Knicks turn focus to free agency

Glen Grunwald will have his hands full come July 1.

There’s rarely a dull moment for the Knicks, as Thursday night’s draft proved that, when they selected relative unknown Kostas Papanikolaou from Greece with the No. 48 pick.  

Team president and general manager Glen Grunwald insisted that Papanikolaou was the “best player available” on his board, but also hinted that money played a part in the shocking selection. The team can stash away Papanikolaou for at least another year overseas and avoid paying any money to the second-rounder.   

This is important because the Knicks are teetering close to going over the salary cap and with four players from last year’s roster (Jeremy Lin, Steve Novak, Landry Fields, and J.R. Smith) in their sights as desirable assets to retain, Grunwald said adding a non-salaried player was the prudent route.   

“We’re focusing on free agency now and we want to keep all four free
agents,” said Grunwald, who added he doesn’t think the team will be
active in the trade market this summer. “They’re all valuable players,
so we’ll try to keep them all. But we can’t negotiate until July 1. … We
want them all to know we want them; we love them. Hopefully it all
works out.” 

New York is awaiting verdict on the appealed Bird rights case which they won last week. How the appeal unfolds will play a major role in whether the team can be a player in the free agent market for the likes of Steve Nash — or even determine if they can re-sign Lin and Novak to salaries that can exceed the team’s salary cap, as per the current ruling of the Bird rights case.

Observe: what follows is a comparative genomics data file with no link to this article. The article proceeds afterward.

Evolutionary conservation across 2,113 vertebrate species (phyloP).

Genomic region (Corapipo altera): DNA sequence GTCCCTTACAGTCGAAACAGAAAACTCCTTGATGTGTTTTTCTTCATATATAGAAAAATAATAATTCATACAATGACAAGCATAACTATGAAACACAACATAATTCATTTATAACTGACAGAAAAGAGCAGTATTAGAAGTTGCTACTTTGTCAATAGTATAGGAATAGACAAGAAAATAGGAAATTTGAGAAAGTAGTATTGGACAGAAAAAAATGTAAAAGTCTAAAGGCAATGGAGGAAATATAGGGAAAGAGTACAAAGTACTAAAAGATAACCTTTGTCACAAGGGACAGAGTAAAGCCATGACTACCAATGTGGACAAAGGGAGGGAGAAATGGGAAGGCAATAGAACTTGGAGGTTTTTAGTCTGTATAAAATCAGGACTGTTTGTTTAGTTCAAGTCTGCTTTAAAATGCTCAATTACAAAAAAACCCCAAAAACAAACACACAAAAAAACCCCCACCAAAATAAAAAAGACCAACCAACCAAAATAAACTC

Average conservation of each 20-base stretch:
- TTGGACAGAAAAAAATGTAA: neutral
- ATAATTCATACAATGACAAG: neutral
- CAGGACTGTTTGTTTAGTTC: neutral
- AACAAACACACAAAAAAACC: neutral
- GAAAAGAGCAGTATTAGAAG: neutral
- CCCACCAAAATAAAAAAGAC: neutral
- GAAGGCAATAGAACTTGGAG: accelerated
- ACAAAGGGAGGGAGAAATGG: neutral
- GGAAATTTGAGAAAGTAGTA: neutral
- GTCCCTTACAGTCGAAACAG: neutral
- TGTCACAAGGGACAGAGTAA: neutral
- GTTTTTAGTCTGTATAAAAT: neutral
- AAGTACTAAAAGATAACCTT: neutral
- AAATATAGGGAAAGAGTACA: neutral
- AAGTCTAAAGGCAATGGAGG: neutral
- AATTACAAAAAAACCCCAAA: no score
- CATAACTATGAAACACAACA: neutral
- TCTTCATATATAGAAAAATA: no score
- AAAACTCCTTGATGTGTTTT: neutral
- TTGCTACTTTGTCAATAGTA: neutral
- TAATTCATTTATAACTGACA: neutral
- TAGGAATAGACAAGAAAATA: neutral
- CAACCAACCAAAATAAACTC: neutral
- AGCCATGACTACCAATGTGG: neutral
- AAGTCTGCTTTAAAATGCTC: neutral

The most important Knick to retain is Lin, who is a restricted free agent. Grunwald said it’s a no-brainer that they’ll do everything they can to re-sign the rising star, but until the appeal is heard the team is in a helpless position.
“With the circumstances of the new CBA, I’m not sure how teams will operate. I’m uncertain how it’ll play out,” he said when asked if he foresees a strong market for Lin. “We have the ability to keep him and match any offer that he’d get, so hopefully we’d meet a mutually agreeable number should he get an offer. … I can wish for whatever outcome I want but it’s out of my hands. We’re interested bystanders until this is resolved.”    

Knicks notes
» Grunwald tried to explain the complicated mid-level exception rule and how it’ll affect the team’s salary cap going forward into free agency this summer: “If you’re a taxpayer, the MLE becomes $3 million, but if not you can pay the $5 million. … Whatever happens with our own free agents, it’s likely we’ll be a taxpayer this year and we’ll operate under that $3 million number.”
» After hinting that money might’ve played a role in the selection, Grunwald later insisted the Papanikolaou pick was more about quality of player at that slot and not over any issues to add to the bloated payroll: “We just didn’t think there was much difference in second round [talent] and we felt a player drafted in the second round would not likely contribute this season or the next two seasons. This way he’ll get to season overseas.”

Follow Knicks beat writer Tony Williams on Twitter @TBone8 for all your offseason news.


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